Ominous cloud hangs over economy – BCI
The Business Club, Ikeja, has described the performance of the nation’s economy in the first nine months of the years as unimpressive, calling for urgent actions in some sectors critical to driving of the economy.
BCI is an aggregation of corporate bodies (national and multinational), service organisations and entrepreneurs of diverse fields operating within the Ikeja industrial and business axis.
The BCI’s assessment of the economy, which is coming on the heels of the nation’s 48th independence anniversary, is contained in the “Mid-Year Economic Review, 2008,” which was made available to our correspondent in Lagos on Monday.
According to the body, virtually all the key indicators identified to be on a slide in 2007, had remained the same in the 2008 Economic Review, submitting that “the government’s performance was a mixed basket and this is yet to change.”
As presented by the President of the association, Mr. Ayo Owoborode, the economic review titled, “The Nigerian Economy: Time to Recharge,” noted that “in spite of reforms agenda put together by the Federal Government, the economic terrain has remained, to a large extent, unfavourable for businesses.
“Infrastructure deficiency has continued to exert severe pressure on operating cost, constraining competitiveness and impeding efficiency in a global market setting.”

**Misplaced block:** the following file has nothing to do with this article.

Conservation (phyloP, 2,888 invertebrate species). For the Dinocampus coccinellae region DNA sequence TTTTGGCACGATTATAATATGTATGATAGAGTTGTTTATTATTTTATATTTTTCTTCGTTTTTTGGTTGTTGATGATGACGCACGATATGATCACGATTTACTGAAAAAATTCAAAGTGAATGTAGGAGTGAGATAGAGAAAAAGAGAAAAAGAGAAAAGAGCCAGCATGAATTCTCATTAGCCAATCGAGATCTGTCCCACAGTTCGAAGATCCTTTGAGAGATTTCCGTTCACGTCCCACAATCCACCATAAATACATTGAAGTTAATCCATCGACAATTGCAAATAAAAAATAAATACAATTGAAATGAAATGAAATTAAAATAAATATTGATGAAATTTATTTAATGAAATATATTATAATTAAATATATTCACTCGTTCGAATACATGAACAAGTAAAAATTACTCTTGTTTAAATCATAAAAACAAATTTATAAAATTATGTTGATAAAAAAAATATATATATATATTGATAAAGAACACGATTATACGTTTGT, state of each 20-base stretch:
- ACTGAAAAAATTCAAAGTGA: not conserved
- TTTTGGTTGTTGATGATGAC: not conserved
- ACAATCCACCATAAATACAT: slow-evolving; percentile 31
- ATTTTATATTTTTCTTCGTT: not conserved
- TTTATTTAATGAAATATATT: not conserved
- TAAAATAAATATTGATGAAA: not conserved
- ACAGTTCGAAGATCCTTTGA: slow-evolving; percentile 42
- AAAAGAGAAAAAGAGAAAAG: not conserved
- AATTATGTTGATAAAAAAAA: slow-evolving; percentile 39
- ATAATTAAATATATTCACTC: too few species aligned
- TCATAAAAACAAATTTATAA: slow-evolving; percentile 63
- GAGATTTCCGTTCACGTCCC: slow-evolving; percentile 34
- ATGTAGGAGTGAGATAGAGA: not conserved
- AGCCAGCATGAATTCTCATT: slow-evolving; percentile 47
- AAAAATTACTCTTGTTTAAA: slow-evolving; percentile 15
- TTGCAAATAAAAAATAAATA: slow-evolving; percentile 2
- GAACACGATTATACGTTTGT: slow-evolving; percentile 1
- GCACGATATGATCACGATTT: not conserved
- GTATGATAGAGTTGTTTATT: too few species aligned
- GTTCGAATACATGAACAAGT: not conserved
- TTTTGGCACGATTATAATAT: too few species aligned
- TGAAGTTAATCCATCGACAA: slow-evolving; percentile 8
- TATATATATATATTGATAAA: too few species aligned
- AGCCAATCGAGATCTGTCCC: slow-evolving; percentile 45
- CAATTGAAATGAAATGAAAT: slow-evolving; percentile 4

Owoborode, who identified power and transportation sectors of the economy as the most critical of the infrastructure components, said the real sector was the worst hit as a result of failures these areas.
Although the body noted the initiative by the various states to accept to release the sum of N678bn from the Excess Crude Account to fund the power sector intervention programme, it, however, said that as the situation of power and infrastructure stood, the issues needed to be given ‘optimal attention.’
“The report that capacity utilisation in Nigeria’s manufacturing sector has dropped to 38 per cent calls for serious concern from all those involved.
Crippling power crisis, failed basic infrastructure and rising cost of refined petroleum products have been identified as the factors responsible for the real sector’s decline,” Owoborode said.